Trump didn’t elaborate in a tweet on Thursday. His administration has sought to collapse the government of Venezuela President Nicolas Maduro with expansive U.S. economic sanctions, a campaign Bolton eagerly promoted himself on Twitter.
The president has periodically refused to rule out military action against Maduro’s regime. His tweet came in response to one by Florida Senator Marco Rubio, who said he had spoken with the president on Thursday. If Trump changes the direction of Venezuela policy in Bolton’s absence “it won’t be to make it weaker,” Rubio said.
In fact, my views on Venezuela, and especially Cuba, were far stronger than those of John Bolton. He was holding me back! https://t.co/FUGc02xiac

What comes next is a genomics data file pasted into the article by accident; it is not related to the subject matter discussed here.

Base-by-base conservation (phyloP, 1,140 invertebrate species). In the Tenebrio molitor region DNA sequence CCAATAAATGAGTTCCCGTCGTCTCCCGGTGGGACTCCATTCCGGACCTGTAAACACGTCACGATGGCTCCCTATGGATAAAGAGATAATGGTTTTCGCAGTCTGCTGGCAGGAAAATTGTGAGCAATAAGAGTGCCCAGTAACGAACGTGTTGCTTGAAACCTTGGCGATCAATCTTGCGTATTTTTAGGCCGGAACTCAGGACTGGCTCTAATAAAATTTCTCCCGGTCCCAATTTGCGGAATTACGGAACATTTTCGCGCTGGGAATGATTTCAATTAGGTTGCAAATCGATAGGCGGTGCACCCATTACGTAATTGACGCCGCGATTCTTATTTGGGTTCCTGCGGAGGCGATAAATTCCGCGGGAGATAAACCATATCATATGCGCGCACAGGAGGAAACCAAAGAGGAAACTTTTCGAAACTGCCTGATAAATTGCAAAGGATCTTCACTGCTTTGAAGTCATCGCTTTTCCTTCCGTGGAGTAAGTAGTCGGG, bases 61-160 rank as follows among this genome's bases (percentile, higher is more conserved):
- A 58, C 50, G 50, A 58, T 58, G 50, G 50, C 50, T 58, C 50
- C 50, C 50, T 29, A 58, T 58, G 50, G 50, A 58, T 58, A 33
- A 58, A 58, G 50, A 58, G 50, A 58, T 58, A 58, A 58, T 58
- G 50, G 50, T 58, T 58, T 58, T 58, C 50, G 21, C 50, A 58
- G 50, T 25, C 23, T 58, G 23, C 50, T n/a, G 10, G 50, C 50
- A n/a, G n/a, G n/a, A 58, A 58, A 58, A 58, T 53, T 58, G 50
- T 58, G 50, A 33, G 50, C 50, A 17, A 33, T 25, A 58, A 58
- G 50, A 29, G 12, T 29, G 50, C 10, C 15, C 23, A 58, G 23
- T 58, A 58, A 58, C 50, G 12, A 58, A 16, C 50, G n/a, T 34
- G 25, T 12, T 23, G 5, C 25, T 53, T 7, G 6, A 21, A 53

— Donald J. Trump (@realDonaldTrump) September 12, 2019
Elliott Abrams, the U.S. special representative for Venezuela, insisted Wednesday that Bolton’s departure will have no impact on policy in Washington, where he said support for opposition leader Juan Guaido “is truly bipartisan.”
Trump made clear on Wednesday that he didn’t like all the advice he got from Bolton on Venezuela, saying, “I thought he was way out of line and I think I’ve been proven to be right.” Despite the U.S. pressure, Maduro remains in power with little sign his government is poised to fall.
(Updates with additional Trump remarks in last paragraph. The spelling of Elliott Abrams’ name was corrected in a previous version of this story.)
To contact the reporter on this story:
Alex Wayne in Washington at [email protected]
To contact the editors responsible for this story:
Alex Wayne at [email protected]
Mooning is considered a form of free speech in the United States.